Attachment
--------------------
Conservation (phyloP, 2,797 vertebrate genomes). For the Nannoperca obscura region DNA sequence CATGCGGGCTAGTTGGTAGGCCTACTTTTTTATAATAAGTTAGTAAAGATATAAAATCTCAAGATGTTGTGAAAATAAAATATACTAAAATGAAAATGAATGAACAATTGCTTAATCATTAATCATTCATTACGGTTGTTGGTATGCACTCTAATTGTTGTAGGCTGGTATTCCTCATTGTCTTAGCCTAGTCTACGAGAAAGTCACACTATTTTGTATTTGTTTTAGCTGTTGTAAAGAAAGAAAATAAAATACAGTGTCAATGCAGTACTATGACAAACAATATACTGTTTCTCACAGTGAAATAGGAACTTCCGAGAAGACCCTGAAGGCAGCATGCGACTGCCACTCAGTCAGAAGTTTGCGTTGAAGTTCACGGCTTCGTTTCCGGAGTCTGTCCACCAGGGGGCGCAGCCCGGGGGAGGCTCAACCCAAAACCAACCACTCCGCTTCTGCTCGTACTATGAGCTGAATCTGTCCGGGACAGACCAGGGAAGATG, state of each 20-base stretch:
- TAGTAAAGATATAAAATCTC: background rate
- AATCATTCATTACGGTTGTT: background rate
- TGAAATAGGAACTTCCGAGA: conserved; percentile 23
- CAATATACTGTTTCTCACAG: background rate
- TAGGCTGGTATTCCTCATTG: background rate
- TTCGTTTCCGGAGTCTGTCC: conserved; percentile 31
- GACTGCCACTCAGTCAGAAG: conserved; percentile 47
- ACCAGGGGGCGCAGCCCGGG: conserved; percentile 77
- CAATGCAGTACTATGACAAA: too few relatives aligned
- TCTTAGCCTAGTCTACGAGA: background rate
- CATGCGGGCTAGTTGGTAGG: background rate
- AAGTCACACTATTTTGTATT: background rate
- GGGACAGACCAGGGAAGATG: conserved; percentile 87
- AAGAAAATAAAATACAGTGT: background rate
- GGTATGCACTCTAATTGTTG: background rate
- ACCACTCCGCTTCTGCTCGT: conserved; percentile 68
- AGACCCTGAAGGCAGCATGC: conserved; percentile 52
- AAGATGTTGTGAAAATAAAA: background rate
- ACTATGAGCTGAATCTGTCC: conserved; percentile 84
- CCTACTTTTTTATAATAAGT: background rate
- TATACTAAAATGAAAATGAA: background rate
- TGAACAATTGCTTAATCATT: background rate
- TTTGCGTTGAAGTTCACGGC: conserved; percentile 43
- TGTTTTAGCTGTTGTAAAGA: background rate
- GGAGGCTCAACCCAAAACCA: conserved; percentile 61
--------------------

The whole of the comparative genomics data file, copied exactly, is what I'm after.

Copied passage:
Conservation (phyloP, 2,797 vertebrate genomes). For the Nannoperca obscura region DNA sequence CATGCGGGCTAGTTGGTAGGCCTACTTTTTTATAATAAGTTAGTAAAGATATAAAATCTCAAGATGTTGTGAAAATAAAATATACTAAAATGAAAATGAATGAACAATTGCTTAATCATTAATCATTCATTACGGTTGTTGGTATGCACTCTAATTGTTGTAGGCTGGTATTCCTCATTGTCTTAGCCTAGTCTACGAGAAAGTCACACTATTTTGTATTTGTTTTAGCTGTTGTAAAGAAAGAAAATAAAATACAGTGTCAATGCAGTACTATGACAAACAATATACTGTTTCTCACAGTGAAATAGGAACTTCCGAGAAGACCCTGAAGGCAGCATGCGACTGCCACTCAGTCAGAAGTTTGCGTTGAAGTTCACGGCTTCGTTTCCGGAGTCTGTCCACCAGGGGGCGCAGCCCGGGGGAGGCTCAACCCAAAACCAACCACTCCGCTTCTGCTCGTACTATGAGCTGAATCTGTCCGGGACAGACCAGGGAAGATG, state of each 20-base stretch:
- TAGTAAAGATATAAAATCTC: background rate
- AATCATTCATTACGGTTGTT: background rate
- TGAAATAGGAACTTCCGAGA: conserved; percentile 23
- CAATATACTGTTTCTCACAG: background rate
- TAGGCTGGTATTCCTCATTG: background rate
- TTCGTTTCCGGAGTCTGTCC: conserved; percentile 31
- GACTGCCACTCAGTCAGAAG: conserved; percentile 47
- ACCAGGGGGCGCAGCCCGGG: conserved; percentile 77
- CAATGCAGTACTATGACAAA: too few relatives aligned
- TCTTAGCCTAGTCTACGAGA: background rate
- CATGCGGGCTAGTTGGTAGG: background rate
- AAGTCACACTATTTTGTATT: background rate
- GGGACAGACCAGGGAAGATG: conserved; percentile 87
- AAGAAAATAAAATACAGTGT: background rate
- GGTATGCACTCTAATTGTTG: background rate
- ACCACTCCGCTTCTGCTCGT: conserved; percentile 68
- AGACCCTGAAGGCAGCATGC: conserved; percentile 52
- AAGATGTTGTGAAAATAAAA: background rate
- ACTATGAGCTGAATCTGTCC: conserved; percentile 84
- CCTACTTTTTTATAATAAGT: background rate
- TATACTAAAATGAAAATGAA: background rate
- TGAACAATTGCTTAATCATT: background rate
- TTTGCGTTGAAGTTCACGGC: conserved; percentile 43
- TGTTTTAGCTGTTGTAAAGA: background rate
- GGAGGCTCAACCCAAAACCA: conserved; percentile 61